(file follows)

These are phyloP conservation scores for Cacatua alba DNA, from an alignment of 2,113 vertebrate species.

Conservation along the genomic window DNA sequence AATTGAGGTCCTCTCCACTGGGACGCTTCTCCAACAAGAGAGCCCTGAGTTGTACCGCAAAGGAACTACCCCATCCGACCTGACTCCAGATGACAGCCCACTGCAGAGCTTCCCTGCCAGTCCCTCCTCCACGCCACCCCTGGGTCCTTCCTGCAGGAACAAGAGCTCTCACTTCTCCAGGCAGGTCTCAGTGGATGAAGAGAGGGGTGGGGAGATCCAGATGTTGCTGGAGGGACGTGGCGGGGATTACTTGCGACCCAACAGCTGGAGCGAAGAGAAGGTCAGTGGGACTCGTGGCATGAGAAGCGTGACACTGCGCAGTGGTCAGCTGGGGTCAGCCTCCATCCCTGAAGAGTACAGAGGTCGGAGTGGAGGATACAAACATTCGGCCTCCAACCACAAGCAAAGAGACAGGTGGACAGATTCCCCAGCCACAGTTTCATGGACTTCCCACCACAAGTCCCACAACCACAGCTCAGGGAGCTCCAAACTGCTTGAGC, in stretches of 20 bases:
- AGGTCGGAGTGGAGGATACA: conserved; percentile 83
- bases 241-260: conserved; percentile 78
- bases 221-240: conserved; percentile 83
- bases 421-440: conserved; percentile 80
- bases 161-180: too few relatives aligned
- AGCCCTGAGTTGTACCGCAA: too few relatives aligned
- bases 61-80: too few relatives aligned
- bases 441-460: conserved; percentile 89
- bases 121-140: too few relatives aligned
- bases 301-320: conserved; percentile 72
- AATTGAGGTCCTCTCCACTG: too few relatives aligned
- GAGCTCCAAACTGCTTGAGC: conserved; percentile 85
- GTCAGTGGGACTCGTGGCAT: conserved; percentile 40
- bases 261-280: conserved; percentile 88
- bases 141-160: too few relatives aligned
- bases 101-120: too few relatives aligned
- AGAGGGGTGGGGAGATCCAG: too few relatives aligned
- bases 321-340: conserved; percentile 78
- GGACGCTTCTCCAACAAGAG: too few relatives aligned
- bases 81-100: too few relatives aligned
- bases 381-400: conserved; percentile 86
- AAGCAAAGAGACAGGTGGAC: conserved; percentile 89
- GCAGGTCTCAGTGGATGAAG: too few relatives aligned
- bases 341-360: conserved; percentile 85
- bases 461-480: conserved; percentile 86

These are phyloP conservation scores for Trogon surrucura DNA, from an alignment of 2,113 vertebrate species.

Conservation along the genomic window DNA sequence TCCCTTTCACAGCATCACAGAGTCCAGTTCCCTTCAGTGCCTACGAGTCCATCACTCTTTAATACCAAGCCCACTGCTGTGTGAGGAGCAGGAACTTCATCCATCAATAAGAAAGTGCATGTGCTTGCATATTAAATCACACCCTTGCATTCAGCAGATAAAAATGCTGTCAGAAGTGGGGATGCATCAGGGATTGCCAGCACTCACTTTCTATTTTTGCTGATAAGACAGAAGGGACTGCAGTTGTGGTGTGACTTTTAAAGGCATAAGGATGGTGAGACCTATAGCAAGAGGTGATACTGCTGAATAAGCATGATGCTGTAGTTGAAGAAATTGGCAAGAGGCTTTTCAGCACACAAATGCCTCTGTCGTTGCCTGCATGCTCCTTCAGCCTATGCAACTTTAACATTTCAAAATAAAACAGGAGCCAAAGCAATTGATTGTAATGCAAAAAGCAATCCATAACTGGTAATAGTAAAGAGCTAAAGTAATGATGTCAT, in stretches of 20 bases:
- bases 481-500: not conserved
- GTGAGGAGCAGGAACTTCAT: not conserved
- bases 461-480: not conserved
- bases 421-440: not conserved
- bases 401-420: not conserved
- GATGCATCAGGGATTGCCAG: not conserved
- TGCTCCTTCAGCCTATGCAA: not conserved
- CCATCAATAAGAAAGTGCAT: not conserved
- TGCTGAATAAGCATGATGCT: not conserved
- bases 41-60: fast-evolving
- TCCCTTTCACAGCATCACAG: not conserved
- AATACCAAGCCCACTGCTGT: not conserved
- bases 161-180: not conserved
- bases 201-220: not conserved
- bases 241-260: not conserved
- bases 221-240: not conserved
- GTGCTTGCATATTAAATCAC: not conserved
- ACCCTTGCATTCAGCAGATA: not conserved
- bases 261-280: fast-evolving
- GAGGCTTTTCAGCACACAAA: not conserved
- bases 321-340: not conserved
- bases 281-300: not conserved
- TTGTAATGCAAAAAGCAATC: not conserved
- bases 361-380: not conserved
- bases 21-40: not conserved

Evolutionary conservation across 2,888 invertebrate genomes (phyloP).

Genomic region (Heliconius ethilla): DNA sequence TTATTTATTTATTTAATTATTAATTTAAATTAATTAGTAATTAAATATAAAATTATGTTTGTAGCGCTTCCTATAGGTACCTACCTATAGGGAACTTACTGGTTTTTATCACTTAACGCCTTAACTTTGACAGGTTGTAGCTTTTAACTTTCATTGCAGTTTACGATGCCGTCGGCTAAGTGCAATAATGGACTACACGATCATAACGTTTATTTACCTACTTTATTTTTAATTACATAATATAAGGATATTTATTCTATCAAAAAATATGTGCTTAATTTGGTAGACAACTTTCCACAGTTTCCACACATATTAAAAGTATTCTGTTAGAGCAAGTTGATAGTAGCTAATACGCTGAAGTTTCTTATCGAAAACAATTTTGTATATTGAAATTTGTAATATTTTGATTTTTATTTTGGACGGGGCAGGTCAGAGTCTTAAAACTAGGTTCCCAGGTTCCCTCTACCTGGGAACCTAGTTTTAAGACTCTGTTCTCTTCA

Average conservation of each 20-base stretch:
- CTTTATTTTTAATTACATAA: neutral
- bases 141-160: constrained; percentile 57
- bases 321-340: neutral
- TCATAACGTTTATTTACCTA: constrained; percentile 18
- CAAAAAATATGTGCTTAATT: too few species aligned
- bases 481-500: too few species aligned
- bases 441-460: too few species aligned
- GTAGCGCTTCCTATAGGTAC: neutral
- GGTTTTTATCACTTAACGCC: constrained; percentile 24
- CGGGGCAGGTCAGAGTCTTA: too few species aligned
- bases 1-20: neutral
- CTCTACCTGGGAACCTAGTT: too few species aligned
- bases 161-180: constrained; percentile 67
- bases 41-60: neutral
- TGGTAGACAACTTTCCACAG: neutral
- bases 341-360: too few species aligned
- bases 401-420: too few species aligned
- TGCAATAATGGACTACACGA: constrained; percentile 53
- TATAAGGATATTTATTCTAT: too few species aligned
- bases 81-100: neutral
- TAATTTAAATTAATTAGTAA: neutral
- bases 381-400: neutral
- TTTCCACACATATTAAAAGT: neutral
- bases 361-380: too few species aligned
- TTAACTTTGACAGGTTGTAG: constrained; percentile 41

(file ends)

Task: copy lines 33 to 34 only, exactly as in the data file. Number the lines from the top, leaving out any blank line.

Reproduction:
- bases 421-440: not conserved
- bases 401-420: not conserved